By Anthony Kaufman | ReelPolitik July 18, 2011 at 1:33AM
Few filmmakers have such an intimate, delicate and artful grasp of white, working-class America.
While most people in Hollywood movies live in $1 million apartments or Los Angeles villas, it's usually up to independent filmmakers to convey the stories of those living on the fringes, examining the less glossy, but ultimately more real side of the human experience. I'm thinking of directors like Debra Granik (Winter's Bone), Joshua Marston (Maria Full of Grace), Ramin Bahrani (Goodbye Solo), and Baltimore's new poet of the urban poor, Matt Porterfield.
I've talked to Porterfield on a few occasions (here's an indieWIRE article) and I'm a big fan of his first two features "Hamilton" and "Putty Hill."
In the comments section of my ReelPolitik manifesto, someone asked "How do you define profound? Give us a list of your top ten profoundly impactful films that address important issues… " I'll come up with that list over the next couple days, but I do think "Putty Hill" is a great recent example.
Previously, I wrote, "With a sensitive, emotionally truthful grasp of its characters and nary out an ounce of condescension, “Putty Hill” paints a delicate picture of grief and waywardness in a small community. Not since Lance Hammer’s “Ballast” can I think of an American indie that so deserved to be seen on the big screen."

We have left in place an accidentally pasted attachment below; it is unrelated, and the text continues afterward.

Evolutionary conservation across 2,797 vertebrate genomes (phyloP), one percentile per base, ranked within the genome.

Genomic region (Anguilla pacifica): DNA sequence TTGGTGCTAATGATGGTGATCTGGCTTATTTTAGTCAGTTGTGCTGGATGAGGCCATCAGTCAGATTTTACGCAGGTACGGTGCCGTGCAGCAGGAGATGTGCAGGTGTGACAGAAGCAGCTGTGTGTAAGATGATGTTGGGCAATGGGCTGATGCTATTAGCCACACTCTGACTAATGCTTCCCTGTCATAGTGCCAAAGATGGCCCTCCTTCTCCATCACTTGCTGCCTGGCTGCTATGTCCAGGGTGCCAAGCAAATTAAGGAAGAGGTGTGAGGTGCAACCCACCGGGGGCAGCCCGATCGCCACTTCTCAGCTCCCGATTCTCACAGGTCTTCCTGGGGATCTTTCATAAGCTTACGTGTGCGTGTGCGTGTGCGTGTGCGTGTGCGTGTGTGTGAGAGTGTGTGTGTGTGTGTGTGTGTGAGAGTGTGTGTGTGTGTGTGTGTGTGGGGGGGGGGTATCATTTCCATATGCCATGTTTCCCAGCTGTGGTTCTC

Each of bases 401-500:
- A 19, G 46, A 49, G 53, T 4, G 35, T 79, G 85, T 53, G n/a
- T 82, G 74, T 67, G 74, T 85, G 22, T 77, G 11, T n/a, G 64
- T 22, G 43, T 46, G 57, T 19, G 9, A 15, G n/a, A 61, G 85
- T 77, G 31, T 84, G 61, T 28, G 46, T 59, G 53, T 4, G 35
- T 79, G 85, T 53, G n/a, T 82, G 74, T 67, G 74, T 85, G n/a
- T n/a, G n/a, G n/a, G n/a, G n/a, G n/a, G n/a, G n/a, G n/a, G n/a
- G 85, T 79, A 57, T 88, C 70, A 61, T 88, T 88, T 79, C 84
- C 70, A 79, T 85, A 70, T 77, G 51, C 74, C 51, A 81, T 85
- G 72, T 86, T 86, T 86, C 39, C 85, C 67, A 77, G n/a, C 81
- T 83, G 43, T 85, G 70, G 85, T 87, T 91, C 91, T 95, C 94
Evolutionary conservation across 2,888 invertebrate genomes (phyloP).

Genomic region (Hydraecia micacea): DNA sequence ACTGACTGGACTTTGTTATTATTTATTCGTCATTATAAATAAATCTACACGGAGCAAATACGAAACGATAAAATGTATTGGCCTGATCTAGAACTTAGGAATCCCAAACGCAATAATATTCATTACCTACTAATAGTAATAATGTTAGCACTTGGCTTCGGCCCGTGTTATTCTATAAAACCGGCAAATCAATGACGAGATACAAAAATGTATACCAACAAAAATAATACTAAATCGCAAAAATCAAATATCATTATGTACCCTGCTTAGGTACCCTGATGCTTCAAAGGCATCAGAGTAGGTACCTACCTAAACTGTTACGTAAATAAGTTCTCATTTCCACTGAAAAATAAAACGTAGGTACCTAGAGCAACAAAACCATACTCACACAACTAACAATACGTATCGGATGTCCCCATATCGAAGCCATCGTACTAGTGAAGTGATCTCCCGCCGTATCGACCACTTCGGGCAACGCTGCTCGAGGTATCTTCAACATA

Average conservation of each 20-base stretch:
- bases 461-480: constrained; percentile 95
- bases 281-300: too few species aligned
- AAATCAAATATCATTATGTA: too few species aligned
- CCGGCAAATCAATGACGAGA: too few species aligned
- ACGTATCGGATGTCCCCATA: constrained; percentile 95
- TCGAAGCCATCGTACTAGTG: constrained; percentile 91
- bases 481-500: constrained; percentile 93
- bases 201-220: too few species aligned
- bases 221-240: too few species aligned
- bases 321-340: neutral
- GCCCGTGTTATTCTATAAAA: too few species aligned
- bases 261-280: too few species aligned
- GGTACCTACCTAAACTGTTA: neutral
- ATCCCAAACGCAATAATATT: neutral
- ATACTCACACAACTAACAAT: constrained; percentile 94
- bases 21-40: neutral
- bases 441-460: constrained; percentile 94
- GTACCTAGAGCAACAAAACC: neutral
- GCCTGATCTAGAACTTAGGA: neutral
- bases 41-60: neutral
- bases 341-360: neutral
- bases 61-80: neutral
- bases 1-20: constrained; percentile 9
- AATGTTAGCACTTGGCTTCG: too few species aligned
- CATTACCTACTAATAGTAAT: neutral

Porterfield is planning to start shooting his latest project, "I Used to Be Darker," in just two weeks, and he needs your help. He's still got 26 days to go on his Kickstarter campaign, but he's still got a long way to go to meet his $40,000 goal.
Once again, to be shot in his own backyard of Maryland, the film is described as the story of a Northern Irish runaway, who finds herself pregnant in Ocean City, MD, and seeks refuge with American relatives in Baltimore.
The project sounds like it's taking Porterfield to some new territory, with more domestic drama--though music, it sounds like, will once again play a pivotal role. (Let's hope he clears all the rights this time.)
And if you're not persuaded by my encouragement to contribute, here's an enticement I haven't seen before: For those donating $1,000, Porterfield will tattoo your initials on his arm. "He chooses the font."